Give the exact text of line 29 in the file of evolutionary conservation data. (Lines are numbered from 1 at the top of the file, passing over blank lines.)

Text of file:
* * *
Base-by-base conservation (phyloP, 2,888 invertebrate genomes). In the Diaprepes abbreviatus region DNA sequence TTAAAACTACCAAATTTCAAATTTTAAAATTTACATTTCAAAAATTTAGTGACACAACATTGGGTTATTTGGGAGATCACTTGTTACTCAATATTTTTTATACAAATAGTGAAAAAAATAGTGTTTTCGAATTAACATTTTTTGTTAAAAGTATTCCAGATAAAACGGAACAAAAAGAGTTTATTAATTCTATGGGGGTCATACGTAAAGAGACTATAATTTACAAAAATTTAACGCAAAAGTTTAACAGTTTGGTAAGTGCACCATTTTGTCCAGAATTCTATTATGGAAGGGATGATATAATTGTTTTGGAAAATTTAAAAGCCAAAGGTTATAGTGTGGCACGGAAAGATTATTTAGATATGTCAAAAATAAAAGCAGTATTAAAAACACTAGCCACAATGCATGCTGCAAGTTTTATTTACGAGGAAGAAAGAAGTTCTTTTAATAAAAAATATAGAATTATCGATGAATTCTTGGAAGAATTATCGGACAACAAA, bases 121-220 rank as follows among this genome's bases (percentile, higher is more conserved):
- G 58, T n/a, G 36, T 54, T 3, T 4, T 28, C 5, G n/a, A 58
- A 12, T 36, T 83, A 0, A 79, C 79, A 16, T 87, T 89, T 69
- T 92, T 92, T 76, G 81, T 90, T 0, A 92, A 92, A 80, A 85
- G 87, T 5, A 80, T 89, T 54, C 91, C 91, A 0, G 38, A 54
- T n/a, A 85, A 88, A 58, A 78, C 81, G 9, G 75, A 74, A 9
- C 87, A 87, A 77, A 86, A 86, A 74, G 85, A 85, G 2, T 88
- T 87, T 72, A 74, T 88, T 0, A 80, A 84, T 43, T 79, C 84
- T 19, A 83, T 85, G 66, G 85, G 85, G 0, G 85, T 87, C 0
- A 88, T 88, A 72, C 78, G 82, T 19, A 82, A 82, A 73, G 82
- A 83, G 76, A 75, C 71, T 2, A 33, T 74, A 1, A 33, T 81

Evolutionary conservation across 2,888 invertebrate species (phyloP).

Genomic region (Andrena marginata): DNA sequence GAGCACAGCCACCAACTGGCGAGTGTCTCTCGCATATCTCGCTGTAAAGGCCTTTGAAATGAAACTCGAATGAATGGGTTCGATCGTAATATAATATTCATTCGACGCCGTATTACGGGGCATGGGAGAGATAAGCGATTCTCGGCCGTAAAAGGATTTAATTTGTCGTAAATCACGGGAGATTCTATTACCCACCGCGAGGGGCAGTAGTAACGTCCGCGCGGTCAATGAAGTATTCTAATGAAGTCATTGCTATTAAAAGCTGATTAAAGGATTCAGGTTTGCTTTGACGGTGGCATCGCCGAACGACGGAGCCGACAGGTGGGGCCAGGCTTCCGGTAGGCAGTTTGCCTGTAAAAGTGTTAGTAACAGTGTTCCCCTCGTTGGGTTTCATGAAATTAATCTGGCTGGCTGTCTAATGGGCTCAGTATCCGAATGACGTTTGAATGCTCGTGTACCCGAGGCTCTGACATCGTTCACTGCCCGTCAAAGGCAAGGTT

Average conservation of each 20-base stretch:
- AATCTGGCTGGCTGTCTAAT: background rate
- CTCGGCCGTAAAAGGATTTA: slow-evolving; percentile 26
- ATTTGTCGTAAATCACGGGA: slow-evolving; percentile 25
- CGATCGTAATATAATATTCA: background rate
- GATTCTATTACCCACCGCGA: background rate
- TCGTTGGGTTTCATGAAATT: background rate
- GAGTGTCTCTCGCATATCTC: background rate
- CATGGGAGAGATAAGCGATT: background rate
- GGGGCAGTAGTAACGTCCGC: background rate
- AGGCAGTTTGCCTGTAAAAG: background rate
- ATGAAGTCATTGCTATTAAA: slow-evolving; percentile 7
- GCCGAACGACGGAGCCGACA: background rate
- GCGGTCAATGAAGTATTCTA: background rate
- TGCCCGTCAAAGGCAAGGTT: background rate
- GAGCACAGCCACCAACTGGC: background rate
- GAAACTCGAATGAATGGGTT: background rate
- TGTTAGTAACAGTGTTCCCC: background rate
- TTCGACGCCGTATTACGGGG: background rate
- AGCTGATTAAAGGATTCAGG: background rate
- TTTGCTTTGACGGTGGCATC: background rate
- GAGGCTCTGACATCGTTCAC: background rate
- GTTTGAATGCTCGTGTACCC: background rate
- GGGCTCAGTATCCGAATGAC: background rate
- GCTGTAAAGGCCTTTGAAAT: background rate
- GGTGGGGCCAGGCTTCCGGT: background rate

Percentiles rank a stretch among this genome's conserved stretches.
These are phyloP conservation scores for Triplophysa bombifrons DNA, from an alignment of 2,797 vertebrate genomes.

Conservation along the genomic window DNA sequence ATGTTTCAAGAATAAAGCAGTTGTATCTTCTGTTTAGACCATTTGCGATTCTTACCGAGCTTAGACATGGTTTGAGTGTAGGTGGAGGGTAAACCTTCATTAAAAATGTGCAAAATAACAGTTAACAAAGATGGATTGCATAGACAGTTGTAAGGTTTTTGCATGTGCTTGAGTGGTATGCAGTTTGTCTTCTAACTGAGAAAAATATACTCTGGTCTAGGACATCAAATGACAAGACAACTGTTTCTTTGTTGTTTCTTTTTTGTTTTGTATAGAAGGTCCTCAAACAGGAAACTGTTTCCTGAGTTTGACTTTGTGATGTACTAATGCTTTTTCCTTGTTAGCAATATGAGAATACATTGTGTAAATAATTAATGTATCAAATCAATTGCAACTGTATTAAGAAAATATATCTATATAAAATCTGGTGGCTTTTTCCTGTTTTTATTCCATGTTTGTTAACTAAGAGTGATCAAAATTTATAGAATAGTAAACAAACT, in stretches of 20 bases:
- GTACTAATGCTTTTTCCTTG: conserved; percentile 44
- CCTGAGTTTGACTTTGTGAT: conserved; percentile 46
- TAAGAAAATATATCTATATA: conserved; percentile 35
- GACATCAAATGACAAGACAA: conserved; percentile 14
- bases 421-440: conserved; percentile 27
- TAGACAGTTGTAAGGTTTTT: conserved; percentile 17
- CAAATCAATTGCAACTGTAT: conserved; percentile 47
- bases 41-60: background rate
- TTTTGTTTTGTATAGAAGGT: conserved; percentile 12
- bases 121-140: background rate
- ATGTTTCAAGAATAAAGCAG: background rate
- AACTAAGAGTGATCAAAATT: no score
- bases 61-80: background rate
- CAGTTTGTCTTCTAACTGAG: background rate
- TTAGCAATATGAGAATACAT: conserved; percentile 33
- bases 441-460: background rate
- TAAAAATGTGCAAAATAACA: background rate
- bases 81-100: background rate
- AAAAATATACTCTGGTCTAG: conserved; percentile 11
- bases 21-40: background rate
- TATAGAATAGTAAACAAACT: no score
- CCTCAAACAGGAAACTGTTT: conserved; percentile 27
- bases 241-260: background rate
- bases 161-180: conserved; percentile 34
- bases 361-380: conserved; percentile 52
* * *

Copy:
- GAGCACAGCCACCAACTGGC: background rate